Who's OnlineWe have 136 guests online
|Insteon Software Review - HomeSeer|
|Written by Peter|
Putting some of the fun back into the process is the latest version of HomeSeer, which supports every major home automation technology (Insteon, Z-Wave, X10, UPB & others) and has plugins to handle everything from sprinklers to security systems to RFID tags. Having used other home automation software such as Girder and MisterHouse in the past, I was interested to see how HomeSeer would compare.
Installation was trivial, I followed the prompts and all went well. After installation HomeSeer launched an Internet Explorer window as the interface to set things up. It's interesting to note that since all configuration is done via a web browser, I was able to change one setting (Enable Server for Remote Access) and then do all the remaining configuration from my Mac or any other computer on our network.
The HomeSeer interface is fairly ugly, but what it lacks in appearance it makes up for with a fairly intuitive interface - this is a stark contrast with Girder, which has a steep learning curve with it's array of option boxes for each module. Since HomeSeer would hopefully be my primary Insteon software, I was particularly concerned that the interface module would allow me to create events based on how I pressed my SwitchLincs and KeypadLincs. After digging into the events a bit, sure enough there are triggers based on the fast-on (aka "double-tap") as well as conditional events for "on", "change to on", local vs remote changes and ramp changes.
An example of how I'm using this is for our outside patio lights, which function like a traditional light switch for the uninitiated, but when we want to go in the hot-tub we simply double-tap on the switch and it stays on for 1 minute and 30 seconds - just long enough to walk the pathway and climb in, then the patio lights fade off so we can gaze at the stars without a light glaring into our eyes.
Adding Insteon devices is easy if you know the 6-digit device ID, and if pulling all the light switch cover plates to write down the ID's doesn't sound like a good time to you, you'll be happy to note that you can setup HomeSeer in tap-to-add mode, where you can simply hold each switch in the on position for 10 seconds (until it flashes) and HomeSeer will add it automatically - Just remember the order which you activated the switches since HomeSeer will list them in the same order you activated them in.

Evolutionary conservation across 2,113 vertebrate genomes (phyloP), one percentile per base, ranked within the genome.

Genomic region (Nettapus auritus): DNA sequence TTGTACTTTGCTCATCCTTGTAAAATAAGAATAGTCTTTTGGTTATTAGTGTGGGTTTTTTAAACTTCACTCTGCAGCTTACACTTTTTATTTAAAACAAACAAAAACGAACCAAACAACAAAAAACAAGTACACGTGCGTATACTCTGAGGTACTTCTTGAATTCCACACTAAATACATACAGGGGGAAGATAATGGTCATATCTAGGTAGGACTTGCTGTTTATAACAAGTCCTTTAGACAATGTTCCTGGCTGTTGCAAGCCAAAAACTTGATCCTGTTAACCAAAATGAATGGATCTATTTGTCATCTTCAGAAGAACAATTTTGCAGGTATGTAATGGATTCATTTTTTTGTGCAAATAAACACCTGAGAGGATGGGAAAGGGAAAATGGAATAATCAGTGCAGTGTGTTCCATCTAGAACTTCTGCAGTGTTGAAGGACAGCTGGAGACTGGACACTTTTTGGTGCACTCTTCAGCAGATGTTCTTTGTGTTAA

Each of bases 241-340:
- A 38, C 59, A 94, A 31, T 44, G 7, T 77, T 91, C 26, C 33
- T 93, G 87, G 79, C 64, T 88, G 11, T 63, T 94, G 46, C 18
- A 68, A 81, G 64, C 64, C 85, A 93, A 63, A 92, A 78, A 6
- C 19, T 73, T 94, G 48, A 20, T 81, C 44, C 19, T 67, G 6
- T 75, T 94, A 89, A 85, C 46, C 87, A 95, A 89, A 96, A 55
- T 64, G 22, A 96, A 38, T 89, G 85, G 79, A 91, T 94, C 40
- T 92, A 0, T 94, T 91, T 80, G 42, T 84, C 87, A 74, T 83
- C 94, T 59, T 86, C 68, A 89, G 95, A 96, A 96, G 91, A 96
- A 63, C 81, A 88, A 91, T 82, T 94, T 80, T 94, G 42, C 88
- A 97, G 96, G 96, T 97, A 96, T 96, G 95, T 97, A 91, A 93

After a week of using the software I've added and configured about a dozen plugins including iTunes, the instant messaging connector and the caller-id plugin without any issues. I also like the fact that there's a Media Center plugin, so you don't have to run a separate instance of mControl to integrate your home theatre. One plugin that sounded very interesting but I couldn't get working was the mcsMovement plugin, which supposedly tracks the patterns of switch behaviour and allows triggering of events based on this (for example if the kitchen light is turned off and then the hall light is turned on, you're probably going to the bedroom so we'll turn that light on for you).
I'll have to troubleshoot that plugin a bit more because the potential is pretty impressive. For the security conscious, there's also a plugin to connect the Elk M1 to HomeSeer, I've made it available for download here.
Summary:The verdict on HomeSeer?
Pros: It's stable, easy-to-use and has plugins to fit almost any configuration. It avoids the steep learning curve of Girder and the requirement to shell code linux scripts like MisterHouse. It's not as pretty as Indigo, but spare PC hardware is much cheaper than spare Mac hardware and the configuration can be done from your Mac or iPhone anyway. It works with your Media Center like mControl and can speak status updates like the Elk M1 (which it also integrates with).
Cons: Interface is unattractive, some third-party plugins didn't work, slightly more expensive than other home automation software.